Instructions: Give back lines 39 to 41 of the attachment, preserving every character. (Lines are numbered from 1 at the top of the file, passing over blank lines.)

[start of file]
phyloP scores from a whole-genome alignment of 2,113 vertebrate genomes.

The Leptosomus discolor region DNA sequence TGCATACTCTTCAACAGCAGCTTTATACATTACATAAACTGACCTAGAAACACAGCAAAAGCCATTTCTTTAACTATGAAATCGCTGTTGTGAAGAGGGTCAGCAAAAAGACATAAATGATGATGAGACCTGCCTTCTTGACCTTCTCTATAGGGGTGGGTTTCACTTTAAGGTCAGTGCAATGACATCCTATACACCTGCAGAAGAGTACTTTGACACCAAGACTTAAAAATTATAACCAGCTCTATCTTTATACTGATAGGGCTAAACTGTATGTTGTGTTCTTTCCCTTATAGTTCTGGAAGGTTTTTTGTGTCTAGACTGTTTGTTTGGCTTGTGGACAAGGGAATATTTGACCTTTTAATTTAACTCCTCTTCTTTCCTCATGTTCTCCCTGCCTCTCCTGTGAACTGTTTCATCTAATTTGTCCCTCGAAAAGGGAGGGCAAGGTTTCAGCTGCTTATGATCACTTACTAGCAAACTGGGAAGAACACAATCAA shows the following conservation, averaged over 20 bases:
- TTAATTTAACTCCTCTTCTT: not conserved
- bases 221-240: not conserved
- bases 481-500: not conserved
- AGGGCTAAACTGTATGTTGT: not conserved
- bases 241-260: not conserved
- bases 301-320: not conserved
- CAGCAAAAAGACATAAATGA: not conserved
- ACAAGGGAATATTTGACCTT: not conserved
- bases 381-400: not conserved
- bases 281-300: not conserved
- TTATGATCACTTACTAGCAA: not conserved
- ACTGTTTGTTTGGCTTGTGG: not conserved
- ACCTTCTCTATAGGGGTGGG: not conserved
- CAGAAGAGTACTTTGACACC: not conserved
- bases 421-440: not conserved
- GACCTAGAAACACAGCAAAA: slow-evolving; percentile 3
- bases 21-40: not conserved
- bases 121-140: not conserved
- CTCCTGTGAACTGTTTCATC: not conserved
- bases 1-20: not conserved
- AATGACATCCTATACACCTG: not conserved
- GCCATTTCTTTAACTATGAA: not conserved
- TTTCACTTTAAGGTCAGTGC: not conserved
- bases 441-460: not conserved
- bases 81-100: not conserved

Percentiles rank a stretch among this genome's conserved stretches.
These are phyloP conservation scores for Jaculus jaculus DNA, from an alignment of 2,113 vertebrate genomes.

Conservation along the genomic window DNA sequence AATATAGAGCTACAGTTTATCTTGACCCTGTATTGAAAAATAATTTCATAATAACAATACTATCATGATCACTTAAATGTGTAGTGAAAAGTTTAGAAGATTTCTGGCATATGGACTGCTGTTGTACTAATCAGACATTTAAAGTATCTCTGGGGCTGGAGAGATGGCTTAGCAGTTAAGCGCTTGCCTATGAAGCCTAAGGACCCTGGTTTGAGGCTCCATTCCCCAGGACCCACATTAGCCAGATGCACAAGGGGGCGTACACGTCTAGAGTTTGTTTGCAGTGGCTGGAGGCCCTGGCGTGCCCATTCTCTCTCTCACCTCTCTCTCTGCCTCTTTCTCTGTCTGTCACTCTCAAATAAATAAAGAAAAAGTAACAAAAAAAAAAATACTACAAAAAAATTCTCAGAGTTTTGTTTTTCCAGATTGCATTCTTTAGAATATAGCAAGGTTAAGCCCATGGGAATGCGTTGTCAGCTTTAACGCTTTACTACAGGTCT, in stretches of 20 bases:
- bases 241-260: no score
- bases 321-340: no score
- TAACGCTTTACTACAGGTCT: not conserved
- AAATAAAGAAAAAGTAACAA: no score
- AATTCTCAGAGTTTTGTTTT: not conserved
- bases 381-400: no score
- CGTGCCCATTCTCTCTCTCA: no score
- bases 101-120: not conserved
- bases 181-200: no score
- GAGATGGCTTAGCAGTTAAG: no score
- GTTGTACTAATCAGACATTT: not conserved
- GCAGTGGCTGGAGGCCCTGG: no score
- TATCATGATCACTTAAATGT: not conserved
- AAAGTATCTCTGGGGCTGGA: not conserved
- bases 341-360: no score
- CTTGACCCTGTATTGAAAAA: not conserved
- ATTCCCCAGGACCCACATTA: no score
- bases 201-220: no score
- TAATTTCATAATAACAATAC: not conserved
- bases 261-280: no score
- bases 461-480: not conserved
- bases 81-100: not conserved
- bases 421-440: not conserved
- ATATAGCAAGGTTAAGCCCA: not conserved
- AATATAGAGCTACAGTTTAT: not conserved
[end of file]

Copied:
- bases 181-200: no score
- GAGATGGCTTAGCAGTTAAG: no score
- GTTGTACTAATCAGACATTT: not conserved